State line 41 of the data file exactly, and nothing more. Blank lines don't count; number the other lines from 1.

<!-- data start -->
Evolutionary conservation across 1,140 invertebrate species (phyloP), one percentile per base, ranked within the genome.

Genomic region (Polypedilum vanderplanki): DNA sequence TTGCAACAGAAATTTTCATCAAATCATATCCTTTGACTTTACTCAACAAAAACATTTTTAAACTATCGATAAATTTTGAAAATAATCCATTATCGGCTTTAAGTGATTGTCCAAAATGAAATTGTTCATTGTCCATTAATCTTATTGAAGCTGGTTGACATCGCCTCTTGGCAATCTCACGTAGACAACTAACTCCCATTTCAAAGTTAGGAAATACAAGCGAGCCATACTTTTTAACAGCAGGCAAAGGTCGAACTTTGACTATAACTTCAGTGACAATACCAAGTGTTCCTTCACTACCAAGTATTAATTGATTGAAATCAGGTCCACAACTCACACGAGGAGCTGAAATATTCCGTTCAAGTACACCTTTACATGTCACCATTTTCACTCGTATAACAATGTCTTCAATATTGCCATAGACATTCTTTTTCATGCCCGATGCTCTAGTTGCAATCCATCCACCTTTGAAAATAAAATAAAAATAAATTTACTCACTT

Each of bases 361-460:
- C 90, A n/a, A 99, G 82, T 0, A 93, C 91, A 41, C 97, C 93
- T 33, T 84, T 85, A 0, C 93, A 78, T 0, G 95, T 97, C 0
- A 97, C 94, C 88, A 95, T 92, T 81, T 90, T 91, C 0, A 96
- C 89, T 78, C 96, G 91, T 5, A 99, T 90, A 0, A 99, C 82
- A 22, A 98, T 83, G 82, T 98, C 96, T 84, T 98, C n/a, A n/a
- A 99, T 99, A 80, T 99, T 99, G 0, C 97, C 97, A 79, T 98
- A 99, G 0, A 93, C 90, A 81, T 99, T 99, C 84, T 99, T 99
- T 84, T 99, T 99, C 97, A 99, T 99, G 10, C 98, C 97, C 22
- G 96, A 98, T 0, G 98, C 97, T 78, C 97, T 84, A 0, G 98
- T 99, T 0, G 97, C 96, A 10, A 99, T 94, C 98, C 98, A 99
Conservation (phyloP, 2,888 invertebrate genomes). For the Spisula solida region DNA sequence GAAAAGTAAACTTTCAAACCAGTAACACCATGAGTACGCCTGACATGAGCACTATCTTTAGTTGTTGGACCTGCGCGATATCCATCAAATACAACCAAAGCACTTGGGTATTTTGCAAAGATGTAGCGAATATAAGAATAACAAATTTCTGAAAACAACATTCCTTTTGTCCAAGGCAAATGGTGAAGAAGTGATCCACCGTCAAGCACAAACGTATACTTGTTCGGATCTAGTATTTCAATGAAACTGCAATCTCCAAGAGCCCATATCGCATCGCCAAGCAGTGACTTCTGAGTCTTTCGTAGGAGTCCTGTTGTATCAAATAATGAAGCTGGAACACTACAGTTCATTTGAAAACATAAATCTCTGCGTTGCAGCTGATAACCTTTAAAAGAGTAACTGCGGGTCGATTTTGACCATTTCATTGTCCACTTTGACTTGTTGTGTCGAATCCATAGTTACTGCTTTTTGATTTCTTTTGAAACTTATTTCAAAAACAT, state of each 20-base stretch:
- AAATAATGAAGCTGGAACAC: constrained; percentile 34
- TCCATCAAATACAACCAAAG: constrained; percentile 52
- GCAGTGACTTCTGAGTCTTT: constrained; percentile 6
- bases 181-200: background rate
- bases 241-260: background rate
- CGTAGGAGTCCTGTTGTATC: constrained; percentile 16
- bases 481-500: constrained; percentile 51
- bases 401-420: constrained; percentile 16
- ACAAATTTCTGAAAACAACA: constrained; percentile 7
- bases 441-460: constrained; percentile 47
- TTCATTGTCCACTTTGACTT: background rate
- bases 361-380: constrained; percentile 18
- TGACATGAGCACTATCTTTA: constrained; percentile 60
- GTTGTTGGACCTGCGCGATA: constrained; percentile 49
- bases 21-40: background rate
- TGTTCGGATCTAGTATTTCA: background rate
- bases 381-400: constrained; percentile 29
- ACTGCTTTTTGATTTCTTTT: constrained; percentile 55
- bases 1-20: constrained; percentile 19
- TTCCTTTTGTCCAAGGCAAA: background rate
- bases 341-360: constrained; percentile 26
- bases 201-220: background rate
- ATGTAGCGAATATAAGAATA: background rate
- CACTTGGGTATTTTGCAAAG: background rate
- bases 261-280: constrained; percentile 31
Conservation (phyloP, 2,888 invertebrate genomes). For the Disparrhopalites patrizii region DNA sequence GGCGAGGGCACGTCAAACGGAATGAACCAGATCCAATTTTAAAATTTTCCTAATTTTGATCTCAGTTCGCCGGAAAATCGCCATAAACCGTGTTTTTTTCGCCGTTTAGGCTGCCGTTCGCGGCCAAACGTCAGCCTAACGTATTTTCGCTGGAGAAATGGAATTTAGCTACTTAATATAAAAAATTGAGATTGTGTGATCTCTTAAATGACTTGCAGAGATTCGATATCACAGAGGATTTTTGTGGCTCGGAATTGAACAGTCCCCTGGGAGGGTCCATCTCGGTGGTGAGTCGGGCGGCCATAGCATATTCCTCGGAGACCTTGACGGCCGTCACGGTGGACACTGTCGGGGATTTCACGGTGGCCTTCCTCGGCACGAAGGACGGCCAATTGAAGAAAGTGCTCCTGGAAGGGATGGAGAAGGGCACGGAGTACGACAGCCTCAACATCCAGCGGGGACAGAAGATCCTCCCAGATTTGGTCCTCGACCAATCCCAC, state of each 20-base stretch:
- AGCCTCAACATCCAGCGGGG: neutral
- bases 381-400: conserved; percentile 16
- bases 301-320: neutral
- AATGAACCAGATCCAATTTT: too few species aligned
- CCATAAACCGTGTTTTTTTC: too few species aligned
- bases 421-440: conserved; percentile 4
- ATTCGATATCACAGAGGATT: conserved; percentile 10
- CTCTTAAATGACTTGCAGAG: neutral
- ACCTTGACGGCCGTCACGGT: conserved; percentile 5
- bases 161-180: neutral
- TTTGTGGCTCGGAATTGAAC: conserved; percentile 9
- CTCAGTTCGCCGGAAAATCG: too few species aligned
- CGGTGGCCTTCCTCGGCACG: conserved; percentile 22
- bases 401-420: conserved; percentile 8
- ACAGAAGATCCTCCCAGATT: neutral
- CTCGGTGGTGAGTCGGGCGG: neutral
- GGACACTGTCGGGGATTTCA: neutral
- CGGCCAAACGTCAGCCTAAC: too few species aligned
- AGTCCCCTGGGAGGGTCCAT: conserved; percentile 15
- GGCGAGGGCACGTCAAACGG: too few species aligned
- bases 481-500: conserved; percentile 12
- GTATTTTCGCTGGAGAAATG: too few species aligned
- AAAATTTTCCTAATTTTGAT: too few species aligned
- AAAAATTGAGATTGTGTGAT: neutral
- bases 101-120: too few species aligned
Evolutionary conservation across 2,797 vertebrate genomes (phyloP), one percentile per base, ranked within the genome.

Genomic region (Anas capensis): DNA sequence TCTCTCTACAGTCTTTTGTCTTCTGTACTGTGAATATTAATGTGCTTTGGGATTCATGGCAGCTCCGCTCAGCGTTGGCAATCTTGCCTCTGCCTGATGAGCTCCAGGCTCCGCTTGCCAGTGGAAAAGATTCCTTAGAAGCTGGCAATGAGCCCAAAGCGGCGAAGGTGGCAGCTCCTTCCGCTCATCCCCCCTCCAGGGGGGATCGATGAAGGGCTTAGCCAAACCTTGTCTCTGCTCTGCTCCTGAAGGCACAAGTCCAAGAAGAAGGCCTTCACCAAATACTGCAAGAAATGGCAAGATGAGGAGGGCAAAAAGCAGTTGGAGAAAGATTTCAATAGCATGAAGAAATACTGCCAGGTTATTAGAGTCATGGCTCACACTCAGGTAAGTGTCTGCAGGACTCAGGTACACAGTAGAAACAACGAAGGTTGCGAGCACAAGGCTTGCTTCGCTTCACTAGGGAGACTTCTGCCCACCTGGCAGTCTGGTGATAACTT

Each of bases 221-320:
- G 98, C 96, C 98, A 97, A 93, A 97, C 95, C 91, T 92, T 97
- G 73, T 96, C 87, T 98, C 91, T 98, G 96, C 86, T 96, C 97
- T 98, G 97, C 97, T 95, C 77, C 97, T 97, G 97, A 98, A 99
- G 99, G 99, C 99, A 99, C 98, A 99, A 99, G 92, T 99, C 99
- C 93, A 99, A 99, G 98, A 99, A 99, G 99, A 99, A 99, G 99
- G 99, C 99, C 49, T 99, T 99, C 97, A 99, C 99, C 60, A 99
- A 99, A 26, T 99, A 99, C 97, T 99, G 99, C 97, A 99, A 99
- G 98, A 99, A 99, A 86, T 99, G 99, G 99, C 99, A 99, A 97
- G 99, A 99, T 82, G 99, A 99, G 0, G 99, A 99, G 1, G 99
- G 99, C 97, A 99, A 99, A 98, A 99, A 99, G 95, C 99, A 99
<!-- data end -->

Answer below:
- AGCCTCAACATCCAGCGGGG: neutral